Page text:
II. The appeal judgment does not withstand the arguments in the appeal in law.
1. The appeal court is admittedly correct in assuming, along with the constant case law of this Senate, that a motor car passenger who does not fasten his seat belt can in principle be accused of contributory fault (§ 254 (1) of the BGB) in respect of the accidental injuries he suffers as a result of his failure to fasten his belt (references omitted). It also assumes, without legal error, that the wrongdoer cannot treat the failure of the accident victim to attach his seat belt as a contributory fault if, in the actual case, a duty to put on the belt under § 21 a (1) sentence 1 of the StVO (Road Traffic Order) did not exist, or an exception in the sense of § 21 a (1) sentence 2 of the StVO was present (reference omitted). The considerations which led the appeal court to deny a duty on the part of the claimant in the present case to put a belt on at the time of the accident do not however stand up to legal examination in the appeal in law.
2. The appeal court's assessment that the claimant was not obliged under § 21 a (1) sentence 1 of the StVO to put his seat belt on because the vehicle driven by him was stationary at the time of the accident cannot be followed on legal grounds. Admittedly the formula "during the journey" in this provision is understood in differing ways in the case law and the academic literature. The meaning favoured by the appeal court, referring to the presumed unambiguity of the word "journey", includes only the state of movement of the vehicle, which was absent when it stopped - even if only for a brief time (references omitted). According to the contrary view, the concept of the "journey" is to be understood more broadly and also includes short interruptions to the journey caused by traffic (references omitted).
The Senate follows the latter view. The concept of the "journey" is not unambiguous according to general use of language. It is to be understood as including not only the mere state of driving, which the Road Traffic Order as a rule describes with the corresponding verb "drive" or its variations (see §§ 2 ff.). This is shown by, amongst other things, the use of this concept in the provisions of § 31 a of the StVZO (Road Traffic Permission Order), which is decisive for the keeping of logbooks. It also includes the whole business of using the vehicle as a means of transport in road traffic, in order to get from one place to another (reference omitted). This unified event is not ended by the vehicle being temporarily halted at the red light of traffic lights, a stop sign or other circumstances in traffic.
Such an interpretation of the concept of a "journey" in the sense of § 21 a (1) sentence 1 of the StVO is to be preferred. It would simply not be reconcilable with the sense and purpose of the provision, which is to reduce the number of dead and (seriously) injured in road traffic accidents by the introduction of a duty to put on seat belts, to except dangerous situations of traffic related stops from this. It is not possible to derive any different conclusion from § 21 a (1) sentence 2 no. 3 of the StVO, according to which journeys at walking pace are excepted from the duty to wear a seatbelt (reference omitted). This exception likewise speaks of "journeys", and not of "driving", and of examples like driving backwards and driving on parking areas. This suggests that "journeys at walking speed" should only include such traffic movements as are intended from the outset to be driving at walking pace, and besides this are less dangerous because they take place away from moving traffic, or in the transitional area between moving and stationary traffic (reference omitted). Therefore in the end it is not a question of whether the claimant - as the appeal in law claims in the context of a procedural objection - had at the time of the accident already come completely to a standstill behind a vehicle stopping in front of him or whether he was still moving towards it at walking pace.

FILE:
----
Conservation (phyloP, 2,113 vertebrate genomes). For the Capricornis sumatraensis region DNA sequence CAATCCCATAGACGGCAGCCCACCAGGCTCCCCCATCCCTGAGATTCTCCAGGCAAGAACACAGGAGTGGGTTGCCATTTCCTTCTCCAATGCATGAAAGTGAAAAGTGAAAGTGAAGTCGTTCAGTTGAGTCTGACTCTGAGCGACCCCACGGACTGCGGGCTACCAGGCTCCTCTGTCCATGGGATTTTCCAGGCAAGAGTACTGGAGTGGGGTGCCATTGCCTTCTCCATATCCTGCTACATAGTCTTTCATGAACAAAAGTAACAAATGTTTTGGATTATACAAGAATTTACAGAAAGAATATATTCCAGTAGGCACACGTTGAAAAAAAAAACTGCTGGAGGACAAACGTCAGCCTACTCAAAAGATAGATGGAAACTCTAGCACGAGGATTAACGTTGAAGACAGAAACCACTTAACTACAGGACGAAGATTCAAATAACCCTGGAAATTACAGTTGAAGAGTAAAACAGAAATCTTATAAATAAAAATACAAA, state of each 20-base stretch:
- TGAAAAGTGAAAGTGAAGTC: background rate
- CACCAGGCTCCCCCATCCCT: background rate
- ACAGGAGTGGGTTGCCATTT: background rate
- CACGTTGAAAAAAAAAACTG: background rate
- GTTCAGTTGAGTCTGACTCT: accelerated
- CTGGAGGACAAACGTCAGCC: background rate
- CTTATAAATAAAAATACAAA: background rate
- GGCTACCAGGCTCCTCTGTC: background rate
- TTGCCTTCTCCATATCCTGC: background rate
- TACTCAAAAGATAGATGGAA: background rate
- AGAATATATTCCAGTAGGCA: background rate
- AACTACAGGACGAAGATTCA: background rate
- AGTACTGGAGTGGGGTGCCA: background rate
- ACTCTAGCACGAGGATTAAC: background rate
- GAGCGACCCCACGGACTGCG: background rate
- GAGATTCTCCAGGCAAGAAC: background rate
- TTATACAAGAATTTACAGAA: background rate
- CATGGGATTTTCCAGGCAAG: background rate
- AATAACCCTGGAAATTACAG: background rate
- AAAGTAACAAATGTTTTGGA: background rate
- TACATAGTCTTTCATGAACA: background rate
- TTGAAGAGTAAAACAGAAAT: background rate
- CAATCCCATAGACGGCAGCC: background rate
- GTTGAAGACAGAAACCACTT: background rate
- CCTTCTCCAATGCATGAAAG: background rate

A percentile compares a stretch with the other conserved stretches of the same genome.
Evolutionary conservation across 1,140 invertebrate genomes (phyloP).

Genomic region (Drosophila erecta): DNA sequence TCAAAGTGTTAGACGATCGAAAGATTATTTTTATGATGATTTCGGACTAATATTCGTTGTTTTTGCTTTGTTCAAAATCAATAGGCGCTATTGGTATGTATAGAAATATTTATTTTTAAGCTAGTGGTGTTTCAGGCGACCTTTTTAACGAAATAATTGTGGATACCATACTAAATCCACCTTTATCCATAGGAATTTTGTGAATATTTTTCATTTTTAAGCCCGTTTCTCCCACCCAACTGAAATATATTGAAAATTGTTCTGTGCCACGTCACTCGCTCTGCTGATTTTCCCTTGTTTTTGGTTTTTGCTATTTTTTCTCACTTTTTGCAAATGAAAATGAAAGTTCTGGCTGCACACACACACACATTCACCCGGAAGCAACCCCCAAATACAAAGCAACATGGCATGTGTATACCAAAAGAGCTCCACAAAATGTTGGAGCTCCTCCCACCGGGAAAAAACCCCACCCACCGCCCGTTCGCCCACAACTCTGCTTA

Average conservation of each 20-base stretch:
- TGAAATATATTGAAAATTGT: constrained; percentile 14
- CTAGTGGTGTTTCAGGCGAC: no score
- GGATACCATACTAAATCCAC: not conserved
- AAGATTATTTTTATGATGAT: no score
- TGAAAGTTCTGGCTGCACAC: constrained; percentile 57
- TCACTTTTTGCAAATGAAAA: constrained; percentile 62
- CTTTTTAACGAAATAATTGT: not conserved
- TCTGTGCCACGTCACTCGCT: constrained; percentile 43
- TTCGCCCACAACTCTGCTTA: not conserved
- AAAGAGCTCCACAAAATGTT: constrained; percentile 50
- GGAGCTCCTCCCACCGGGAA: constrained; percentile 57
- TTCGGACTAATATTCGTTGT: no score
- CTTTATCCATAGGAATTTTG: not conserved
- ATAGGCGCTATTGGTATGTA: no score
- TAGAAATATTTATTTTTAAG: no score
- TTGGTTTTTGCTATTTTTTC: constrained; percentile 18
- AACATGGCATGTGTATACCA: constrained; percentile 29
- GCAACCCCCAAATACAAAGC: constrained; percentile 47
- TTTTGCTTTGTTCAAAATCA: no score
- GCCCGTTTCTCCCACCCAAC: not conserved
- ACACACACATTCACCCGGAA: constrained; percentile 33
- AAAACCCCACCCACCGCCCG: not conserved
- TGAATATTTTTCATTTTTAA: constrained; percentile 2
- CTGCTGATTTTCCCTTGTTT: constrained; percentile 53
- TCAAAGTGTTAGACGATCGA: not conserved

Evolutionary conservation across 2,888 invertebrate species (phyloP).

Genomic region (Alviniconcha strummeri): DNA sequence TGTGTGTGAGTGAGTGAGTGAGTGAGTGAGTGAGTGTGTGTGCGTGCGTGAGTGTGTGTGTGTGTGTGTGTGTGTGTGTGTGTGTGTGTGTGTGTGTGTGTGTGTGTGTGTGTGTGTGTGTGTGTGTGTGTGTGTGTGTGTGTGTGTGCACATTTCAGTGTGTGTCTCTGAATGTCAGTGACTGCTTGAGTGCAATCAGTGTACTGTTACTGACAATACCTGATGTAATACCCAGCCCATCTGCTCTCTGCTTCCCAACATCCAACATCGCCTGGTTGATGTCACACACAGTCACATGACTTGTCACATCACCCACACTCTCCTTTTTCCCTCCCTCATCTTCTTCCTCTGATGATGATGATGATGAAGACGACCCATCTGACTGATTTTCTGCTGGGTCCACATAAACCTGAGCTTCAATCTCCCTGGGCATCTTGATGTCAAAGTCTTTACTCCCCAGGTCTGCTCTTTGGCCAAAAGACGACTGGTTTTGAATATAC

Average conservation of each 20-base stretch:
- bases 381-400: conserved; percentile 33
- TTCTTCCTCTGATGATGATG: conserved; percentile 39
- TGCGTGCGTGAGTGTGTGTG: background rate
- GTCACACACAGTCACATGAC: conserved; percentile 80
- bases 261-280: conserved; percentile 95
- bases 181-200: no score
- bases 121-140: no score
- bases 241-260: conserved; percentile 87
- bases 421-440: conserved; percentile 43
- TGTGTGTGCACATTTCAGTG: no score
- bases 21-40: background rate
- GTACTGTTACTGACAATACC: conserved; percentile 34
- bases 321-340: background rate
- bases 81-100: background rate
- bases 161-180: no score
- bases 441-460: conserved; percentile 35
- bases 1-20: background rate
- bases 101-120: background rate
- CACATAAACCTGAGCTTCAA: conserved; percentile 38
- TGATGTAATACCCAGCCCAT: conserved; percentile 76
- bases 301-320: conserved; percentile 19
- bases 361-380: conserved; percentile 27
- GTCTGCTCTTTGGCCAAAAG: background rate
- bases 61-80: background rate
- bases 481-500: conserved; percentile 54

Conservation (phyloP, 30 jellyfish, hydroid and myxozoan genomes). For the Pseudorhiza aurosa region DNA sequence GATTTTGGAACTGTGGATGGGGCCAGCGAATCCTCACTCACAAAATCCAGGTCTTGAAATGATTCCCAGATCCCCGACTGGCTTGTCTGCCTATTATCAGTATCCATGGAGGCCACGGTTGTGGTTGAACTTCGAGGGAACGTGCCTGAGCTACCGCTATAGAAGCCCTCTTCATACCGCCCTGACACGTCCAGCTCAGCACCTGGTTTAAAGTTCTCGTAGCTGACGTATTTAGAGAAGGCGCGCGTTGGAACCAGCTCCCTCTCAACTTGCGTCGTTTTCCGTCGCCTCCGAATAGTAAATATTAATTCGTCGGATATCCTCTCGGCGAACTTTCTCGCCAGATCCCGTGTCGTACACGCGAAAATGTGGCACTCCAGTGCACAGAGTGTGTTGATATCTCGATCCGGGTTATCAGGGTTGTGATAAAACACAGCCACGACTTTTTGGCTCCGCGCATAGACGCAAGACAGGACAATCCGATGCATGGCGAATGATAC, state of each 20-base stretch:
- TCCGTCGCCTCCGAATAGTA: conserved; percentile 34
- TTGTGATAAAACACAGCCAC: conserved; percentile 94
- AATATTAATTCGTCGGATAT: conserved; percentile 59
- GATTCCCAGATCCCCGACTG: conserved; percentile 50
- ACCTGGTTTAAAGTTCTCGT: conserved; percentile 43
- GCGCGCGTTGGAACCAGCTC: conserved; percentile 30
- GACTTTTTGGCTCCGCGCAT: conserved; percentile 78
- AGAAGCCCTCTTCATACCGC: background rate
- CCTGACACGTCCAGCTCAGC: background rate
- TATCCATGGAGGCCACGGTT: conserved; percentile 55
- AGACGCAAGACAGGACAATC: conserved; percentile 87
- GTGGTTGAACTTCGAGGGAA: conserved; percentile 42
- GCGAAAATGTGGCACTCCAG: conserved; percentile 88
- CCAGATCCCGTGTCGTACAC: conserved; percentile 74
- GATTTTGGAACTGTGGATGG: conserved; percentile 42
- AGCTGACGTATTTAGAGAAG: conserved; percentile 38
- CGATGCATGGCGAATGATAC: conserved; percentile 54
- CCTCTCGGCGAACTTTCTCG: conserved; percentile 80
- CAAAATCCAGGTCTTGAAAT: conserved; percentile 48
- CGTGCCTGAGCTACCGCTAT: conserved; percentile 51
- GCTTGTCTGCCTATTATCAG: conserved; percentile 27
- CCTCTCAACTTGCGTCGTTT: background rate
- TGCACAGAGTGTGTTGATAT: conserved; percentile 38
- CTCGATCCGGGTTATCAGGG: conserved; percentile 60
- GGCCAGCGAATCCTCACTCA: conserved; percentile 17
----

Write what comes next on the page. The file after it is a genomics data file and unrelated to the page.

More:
3. The denial by the appeal court of a duty by the driver of a vehicle transporting valuables to put a seat belt on "in analogous application of the legal concept" under § 21 a (1) sentence 2 no. 1 of the StVO likewise cannot be accepted on legal grounds. The fact that the cases regulated in §§ 21 a (1) sentence 2 and 46 (1) sentence 1 no. 5 of the StVO represent exceptions for which strict requirements are to be applied argues against any analogy (references omitted). It cannot be assumed that failure to consider other vocational groups like taxi or hire car drivers is a gap in the law which is contrary to plan, and which could be filled by case law.
Apart from this, the cases are not comparable. According to the official reasons (reference omitted), the legislator considered the release of taxi and hired car drivers from the duty to attach seat belts when they are transporting passengers to be required, because it was established that a member of this vocational group could frequently only escape an attack on his life by falling from the open door of his vehicle. The appeal in law is correct in claiming that the driver of a vehicle transporting valuables, in contrast to taxi or hired car drivers, is not exposed to any corresponding dangers from the interior of the vehicle. There is no need to decide whether the driver of a vehicle transporting valuables could likewise respond better without a seat belt to dangers to life and limb which threaten him from outside his protected vehicle on a traffic related stop. This is especially so, as corresponding dangers resulting from sums of money located in taxis or hired cars did not induce the legislator to release their drivers from the duty to attach their seat belts when travelling alone.
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